Are citizens receiving the greatest development impact for their development dollar? This is the same question I asked when the Publish What You Fund Aid Transparency Index was released in October 2013.
This week I found myself asking the same question as the 2013 World Bank Access to Information Report was released, highlighting how the Bank’s Access to Information Policy has provided the framework for the institution to emerge as a global leader in transparency and openness.
“Of course, data and knowledge are not an end in themselves,” President Jim Kim noted in the opening message of the report, “ultimately the true test of our effectiveness is how we use this evidence to change the lives of over a billion people in extreme poverty.”
In Transparency & Social Accountability: Where’s the Magic? I discussed how panelists at the October 24th Brookings Institution launch of the 2013 ATI report suggested how transparency can catalyze positive change through government planning, donor-funded projects, and the demand side.
Following in this discourse, President Jim Kim highlighted how access to information spurs better aid effectiveness:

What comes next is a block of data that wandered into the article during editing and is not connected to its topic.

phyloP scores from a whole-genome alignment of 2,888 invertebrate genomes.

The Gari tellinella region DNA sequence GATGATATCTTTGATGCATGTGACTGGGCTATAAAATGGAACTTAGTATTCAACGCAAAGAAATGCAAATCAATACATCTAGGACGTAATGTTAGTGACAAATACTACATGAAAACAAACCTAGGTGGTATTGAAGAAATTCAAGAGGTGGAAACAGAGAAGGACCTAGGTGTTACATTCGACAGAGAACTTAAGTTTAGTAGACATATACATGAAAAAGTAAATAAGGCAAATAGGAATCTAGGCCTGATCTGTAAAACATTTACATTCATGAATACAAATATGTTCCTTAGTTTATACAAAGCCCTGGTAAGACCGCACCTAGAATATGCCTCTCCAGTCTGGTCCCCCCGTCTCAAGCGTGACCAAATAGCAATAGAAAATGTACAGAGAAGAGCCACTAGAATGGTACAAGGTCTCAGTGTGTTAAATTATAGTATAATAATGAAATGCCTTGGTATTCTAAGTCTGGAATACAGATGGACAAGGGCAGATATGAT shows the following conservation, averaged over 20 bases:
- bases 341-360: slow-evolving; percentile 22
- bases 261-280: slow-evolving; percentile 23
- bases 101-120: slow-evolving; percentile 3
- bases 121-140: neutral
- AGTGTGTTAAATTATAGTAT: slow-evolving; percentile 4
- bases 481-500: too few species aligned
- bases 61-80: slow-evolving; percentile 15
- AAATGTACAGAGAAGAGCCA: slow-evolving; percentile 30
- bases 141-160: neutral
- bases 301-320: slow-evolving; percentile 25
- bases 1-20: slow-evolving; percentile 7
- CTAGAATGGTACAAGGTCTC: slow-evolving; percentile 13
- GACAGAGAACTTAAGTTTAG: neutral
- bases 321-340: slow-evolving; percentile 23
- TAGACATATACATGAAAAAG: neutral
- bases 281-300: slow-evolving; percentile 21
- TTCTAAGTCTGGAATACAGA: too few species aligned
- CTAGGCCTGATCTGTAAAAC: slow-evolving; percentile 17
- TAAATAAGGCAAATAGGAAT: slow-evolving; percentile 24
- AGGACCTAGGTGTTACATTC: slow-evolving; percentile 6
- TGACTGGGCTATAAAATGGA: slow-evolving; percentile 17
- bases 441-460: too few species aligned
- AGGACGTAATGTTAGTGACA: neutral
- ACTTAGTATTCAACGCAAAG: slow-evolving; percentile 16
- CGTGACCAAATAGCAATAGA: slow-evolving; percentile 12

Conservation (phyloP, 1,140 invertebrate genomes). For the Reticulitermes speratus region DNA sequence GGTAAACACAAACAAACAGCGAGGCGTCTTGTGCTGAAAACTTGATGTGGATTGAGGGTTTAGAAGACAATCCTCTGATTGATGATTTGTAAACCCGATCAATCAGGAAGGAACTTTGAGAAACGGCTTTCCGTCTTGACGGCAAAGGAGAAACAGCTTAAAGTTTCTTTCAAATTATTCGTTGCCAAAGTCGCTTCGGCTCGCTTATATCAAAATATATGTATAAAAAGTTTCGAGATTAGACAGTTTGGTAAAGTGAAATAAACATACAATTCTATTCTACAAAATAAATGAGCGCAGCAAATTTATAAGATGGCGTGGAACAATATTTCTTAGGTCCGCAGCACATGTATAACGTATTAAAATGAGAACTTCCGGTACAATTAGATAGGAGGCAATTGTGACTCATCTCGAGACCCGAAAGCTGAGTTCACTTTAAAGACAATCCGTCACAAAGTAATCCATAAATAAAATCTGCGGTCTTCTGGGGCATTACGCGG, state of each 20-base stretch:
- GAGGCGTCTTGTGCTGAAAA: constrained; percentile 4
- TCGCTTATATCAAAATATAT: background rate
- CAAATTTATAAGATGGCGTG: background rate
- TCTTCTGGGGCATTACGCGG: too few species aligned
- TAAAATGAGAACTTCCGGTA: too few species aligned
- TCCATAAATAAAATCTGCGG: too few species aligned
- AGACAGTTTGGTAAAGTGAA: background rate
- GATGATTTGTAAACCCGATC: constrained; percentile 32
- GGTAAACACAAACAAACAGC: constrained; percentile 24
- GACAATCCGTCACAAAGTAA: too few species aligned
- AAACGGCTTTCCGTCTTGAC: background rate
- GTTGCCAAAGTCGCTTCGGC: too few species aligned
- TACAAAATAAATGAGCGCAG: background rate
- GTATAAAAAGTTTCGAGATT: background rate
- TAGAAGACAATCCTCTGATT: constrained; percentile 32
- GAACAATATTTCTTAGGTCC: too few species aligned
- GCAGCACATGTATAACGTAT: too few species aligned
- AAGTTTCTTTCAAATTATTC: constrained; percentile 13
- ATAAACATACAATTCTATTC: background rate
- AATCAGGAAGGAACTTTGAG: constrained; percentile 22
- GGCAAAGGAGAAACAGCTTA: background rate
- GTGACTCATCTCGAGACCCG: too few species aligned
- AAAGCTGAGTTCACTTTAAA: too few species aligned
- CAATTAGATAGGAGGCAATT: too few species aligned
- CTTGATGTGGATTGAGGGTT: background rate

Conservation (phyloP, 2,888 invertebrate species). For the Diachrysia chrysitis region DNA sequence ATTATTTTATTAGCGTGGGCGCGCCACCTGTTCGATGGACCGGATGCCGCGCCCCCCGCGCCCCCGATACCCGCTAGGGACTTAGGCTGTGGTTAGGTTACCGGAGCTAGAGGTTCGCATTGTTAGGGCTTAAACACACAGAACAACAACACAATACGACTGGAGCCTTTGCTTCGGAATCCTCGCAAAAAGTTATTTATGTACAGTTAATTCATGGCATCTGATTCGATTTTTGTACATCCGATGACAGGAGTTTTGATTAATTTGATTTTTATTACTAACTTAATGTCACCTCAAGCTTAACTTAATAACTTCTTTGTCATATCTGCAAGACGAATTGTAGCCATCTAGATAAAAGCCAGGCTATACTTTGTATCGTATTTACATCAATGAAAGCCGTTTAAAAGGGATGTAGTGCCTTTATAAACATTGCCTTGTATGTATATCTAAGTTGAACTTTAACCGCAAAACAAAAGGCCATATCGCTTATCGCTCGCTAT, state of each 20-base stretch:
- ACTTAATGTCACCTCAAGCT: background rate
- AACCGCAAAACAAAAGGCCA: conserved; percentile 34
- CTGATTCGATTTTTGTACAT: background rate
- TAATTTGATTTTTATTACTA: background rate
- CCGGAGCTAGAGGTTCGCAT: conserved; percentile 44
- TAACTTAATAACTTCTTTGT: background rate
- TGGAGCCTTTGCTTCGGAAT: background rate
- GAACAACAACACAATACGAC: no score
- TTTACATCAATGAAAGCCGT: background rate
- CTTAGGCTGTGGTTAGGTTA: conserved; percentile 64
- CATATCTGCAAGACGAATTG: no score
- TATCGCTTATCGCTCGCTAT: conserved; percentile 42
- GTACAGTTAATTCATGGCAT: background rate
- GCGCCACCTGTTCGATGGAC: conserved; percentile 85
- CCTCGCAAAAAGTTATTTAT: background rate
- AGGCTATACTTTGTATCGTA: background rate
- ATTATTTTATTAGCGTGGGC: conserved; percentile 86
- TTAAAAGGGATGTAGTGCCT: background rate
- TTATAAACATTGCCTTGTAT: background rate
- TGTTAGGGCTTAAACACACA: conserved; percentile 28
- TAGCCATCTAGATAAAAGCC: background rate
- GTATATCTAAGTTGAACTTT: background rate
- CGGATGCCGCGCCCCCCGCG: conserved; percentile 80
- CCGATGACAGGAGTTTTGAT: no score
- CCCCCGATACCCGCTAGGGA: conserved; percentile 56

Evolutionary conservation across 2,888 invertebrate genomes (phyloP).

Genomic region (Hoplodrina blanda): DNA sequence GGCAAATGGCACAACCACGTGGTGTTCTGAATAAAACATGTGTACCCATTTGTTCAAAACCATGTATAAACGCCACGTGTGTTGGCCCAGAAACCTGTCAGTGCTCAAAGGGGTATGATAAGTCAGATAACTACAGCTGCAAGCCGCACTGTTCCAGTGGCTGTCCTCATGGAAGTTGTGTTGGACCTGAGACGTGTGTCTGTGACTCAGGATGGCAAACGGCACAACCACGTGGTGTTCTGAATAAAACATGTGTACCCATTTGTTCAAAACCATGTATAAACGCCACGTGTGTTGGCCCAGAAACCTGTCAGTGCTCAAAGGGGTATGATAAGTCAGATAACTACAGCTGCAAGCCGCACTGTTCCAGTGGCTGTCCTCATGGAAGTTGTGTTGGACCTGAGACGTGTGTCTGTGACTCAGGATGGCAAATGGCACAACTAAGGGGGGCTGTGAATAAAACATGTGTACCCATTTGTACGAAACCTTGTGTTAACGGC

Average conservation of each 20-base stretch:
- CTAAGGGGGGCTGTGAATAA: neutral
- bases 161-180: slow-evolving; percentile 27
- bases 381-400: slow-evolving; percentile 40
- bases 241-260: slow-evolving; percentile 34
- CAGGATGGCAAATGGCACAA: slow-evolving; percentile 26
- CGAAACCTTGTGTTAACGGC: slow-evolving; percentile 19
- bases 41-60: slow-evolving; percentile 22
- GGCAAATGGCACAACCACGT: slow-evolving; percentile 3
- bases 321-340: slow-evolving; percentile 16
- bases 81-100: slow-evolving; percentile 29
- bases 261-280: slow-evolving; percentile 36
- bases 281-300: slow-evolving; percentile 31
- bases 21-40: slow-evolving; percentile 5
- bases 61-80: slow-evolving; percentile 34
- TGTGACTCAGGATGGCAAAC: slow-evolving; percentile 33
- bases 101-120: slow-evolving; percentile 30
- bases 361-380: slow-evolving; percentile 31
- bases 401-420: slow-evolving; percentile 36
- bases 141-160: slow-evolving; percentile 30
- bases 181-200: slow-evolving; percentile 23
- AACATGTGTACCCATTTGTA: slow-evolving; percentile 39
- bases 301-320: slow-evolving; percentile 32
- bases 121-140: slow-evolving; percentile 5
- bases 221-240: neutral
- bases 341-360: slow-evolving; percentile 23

Integration of Aid Resources
The Bank partners with client governments in implementing international development aid transparency initiatives, as well as supporting initiatives in areas such as open budgets and open contracting. According to President Kim, “governments can use open aid data to integrate aid resources into their national budgets, and to better coordinate donor interventions within their borders.”
Finding and Delivering Local Solutions
The Bank is a leader in making available data and research so that citizens, journalists, students and other stakeholders can conduct their own analyses or collaborate with the Bank in studying development issues. And finding and delivering local solutions is indispensable to reaching those in extreme poverty, as well as boosting shared prosperity.
When the Bank opens its data and knowledge, and encourages governments to do the same, they are placing power into the hand of citizens and stakeholders. “This will allow development stakeholders—especially the poor—to fully understand this information, participate in development processes, and hold governments and development providers accountable,” notes President Kim.
Better integration of aid resources, finding and delivering local solutions and accountability by citizens and stakeholders will lead to better aid effectiveness. And better aid effectiveness is the only way we will be able to meet the challenge of ending extreme poverty by 2030 and boosting shared prosperity for the bottom 40%.
Photo Credit: Tom Perry/World Bank
Follow PublicSphereWB on Twitter